Politicians like to call India the "world's largest democracy", but if the BJP wins this election, it will continue reshaping the country into a Hindu state. And things are looking good for the BJP: no other party can compete with its financial resources. What's more, the BJP now controls all the important electronic media: NDTV, a broadcaster with high viewer figures that has been critical of the BJP, was taken over by the Adani Group in 2022. The billionaire Gautam Adani, whose corporation is the largest private company in the world running coal mines and coal-fired power stations, was one of Narendra Modi's earliest backers.

Arvind Kejriwal looks serious as he is seen through the window of a car being driven to court in Delhi, India, 28 March 2024
Arvind Kejriwal, leader of the Aam Aadmi Party and chief minister of the National Capital Territory of Delhi, was arrested on 21 March. The opposition accuses Prime Minister Narendra Modi of wanting to sideline political opponents in the run-up to the election (image: Hindustan Times/IMAGO)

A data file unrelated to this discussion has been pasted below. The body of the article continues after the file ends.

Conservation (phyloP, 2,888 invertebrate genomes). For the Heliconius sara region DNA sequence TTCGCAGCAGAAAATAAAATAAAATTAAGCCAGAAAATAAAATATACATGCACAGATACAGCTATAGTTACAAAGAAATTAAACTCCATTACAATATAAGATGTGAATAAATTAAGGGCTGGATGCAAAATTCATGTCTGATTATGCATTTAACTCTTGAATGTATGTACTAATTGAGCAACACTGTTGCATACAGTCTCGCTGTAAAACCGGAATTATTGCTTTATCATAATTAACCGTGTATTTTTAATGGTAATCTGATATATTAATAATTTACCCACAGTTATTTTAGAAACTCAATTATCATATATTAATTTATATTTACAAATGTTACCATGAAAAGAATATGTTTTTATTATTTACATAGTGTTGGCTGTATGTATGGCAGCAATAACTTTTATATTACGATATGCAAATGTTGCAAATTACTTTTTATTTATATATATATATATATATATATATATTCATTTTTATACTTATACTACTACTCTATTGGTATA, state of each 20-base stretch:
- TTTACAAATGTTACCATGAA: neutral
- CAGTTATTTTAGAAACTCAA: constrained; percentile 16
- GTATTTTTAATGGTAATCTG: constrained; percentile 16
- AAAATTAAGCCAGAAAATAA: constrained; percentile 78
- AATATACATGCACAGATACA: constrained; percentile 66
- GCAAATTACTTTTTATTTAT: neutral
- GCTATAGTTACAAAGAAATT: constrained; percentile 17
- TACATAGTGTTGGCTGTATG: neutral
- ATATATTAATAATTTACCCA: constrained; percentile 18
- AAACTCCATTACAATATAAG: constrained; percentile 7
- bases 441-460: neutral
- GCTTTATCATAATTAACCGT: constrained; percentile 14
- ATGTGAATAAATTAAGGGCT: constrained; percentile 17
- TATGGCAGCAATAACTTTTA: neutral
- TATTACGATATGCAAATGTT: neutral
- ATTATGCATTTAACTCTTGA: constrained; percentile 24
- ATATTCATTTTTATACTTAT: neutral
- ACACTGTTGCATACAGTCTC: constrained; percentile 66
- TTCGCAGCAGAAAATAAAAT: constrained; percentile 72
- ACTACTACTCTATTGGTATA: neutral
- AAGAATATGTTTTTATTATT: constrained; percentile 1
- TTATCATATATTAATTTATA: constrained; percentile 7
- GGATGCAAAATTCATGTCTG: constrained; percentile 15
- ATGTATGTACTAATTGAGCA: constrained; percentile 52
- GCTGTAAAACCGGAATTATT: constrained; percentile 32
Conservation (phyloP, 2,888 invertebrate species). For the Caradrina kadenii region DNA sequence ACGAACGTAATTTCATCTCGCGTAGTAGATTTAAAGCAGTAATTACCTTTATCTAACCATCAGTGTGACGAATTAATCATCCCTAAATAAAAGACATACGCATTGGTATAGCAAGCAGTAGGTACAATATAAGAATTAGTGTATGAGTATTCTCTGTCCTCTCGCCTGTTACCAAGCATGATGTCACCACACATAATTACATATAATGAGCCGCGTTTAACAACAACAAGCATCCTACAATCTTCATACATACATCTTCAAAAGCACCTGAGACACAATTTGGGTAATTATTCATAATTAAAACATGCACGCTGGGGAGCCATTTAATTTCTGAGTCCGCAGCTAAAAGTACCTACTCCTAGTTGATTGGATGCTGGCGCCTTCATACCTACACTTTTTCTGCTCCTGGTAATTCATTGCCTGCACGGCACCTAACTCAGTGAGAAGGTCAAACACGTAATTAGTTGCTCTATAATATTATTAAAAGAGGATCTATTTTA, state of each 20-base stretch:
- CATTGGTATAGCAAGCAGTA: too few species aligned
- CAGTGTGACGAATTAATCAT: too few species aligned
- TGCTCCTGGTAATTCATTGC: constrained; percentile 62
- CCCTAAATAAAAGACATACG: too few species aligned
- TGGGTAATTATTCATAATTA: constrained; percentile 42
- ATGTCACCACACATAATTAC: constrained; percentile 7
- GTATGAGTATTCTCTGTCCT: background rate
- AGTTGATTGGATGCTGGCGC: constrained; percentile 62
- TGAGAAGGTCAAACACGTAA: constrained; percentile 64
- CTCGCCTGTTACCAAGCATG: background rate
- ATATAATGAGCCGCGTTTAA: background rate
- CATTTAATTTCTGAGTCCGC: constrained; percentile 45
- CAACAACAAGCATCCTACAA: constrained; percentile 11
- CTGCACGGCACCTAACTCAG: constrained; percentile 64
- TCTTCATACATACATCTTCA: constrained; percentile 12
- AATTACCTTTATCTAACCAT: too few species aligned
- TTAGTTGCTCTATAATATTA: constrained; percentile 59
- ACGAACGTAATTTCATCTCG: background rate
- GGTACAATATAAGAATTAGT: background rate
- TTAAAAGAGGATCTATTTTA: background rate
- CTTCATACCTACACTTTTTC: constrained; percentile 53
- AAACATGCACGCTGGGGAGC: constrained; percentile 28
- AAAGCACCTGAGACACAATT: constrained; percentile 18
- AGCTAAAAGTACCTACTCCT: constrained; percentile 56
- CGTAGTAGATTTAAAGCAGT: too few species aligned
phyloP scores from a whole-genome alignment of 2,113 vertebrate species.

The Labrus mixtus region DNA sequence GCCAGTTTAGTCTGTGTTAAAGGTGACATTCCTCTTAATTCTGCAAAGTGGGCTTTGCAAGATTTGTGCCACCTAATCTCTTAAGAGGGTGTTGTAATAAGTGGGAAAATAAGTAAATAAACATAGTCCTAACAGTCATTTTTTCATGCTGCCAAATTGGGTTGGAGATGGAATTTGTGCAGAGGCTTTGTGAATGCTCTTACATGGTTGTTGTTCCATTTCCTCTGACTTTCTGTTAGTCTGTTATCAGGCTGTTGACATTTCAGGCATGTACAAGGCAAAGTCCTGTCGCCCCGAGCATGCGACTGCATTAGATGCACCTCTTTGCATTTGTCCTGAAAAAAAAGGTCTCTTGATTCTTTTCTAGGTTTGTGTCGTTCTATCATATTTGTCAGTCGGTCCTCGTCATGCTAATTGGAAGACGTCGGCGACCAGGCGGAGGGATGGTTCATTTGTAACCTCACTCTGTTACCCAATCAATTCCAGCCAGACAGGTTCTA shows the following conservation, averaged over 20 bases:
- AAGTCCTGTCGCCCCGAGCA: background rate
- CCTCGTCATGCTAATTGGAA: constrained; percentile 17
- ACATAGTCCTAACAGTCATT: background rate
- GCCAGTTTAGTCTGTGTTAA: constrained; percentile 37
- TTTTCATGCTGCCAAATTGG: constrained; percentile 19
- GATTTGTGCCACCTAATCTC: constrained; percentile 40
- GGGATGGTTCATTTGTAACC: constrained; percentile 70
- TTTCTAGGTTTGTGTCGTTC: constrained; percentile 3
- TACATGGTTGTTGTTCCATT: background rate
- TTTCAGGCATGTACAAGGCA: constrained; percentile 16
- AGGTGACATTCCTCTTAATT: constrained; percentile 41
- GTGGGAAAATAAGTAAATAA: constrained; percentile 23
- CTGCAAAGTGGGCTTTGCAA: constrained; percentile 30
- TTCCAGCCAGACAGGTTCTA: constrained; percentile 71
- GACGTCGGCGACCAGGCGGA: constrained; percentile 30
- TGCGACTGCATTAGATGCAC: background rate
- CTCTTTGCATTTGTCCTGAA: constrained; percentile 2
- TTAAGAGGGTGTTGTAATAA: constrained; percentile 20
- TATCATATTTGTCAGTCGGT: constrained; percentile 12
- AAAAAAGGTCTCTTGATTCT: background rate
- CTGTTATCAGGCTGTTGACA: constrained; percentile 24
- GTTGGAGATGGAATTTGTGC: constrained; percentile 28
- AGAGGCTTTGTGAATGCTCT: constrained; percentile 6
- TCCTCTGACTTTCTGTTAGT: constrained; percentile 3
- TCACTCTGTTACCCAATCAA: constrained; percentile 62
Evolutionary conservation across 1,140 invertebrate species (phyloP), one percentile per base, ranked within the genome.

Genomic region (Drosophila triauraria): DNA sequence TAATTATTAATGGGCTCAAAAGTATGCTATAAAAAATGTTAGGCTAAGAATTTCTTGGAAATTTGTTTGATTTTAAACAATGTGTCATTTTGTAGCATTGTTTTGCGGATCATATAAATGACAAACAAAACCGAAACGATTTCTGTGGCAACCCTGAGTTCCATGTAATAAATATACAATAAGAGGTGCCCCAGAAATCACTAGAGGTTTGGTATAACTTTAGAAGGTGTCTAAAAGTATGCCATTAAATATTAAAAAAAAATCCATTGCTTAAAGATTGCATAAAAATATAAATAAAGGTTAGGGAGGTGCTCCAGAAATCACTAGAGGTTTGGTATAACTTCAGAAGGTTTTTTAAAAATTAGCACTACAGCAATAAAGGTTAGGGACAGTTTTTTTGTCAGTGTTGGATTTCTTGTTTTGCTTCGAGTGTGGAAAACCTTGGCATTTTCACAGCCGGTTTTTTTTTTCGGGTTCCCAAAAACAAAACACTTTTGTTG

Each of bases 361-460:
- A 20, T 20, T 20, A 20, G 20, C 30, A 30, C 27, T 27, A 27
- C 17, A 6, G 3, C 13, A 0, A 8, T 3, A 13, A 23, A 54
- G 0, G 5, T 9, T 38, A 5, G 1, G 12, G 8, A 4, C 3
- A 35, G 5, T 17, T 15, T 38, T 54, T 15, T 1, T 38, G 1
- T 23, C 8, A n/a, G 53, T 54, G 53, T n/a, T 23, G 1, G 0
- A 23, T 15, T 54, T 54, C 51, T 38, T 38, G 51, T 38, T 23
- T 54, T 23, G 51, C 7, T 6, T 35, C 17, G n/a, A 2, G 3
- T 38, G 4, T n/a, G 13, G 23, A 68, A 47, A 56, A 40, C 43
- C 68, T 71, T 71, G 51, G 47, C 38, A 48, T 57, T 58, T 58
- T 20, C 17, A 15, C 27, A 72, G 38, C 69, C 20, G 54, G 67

Opposition politician behind bars

In addition, one of the most important opposition leaders in the country is now behind bars. Arvind Kejriwal, leader of the Aam Aadmi Party (AAP, the Common Man's Party), chief minister of the National Capital Territory of Delhi and the face of the one-time anti-corruption movement, was arrested on 21 March, accused by the financial crime agency, the Enforcement Directorate (ED), of irregularities in the issuing of alcohol sale licences. On 1 April, a court in India extended his judicial detention until 15 April at the earliest.

Until then, Kejriwal is not permitted to take part in any election campaign events. He is one of the most important spokespersons for the opposition alliance of 27 parties and organisations that have joined forces in opposition to the BJP. 

The Aam Aadmi Party has denied all accusations, saying that Kejriwal faces trumped-up charges. For its part, the BJP denies exerting any influence on the ED. According to the Indian daily newspaper Indian Express, however, 95 per cent of the cases the ED has brought since the BJP came to power have targeted members of the opposition.

Dominik Müller

© Qantara.de 2024

Translated from the German by Ruth Martin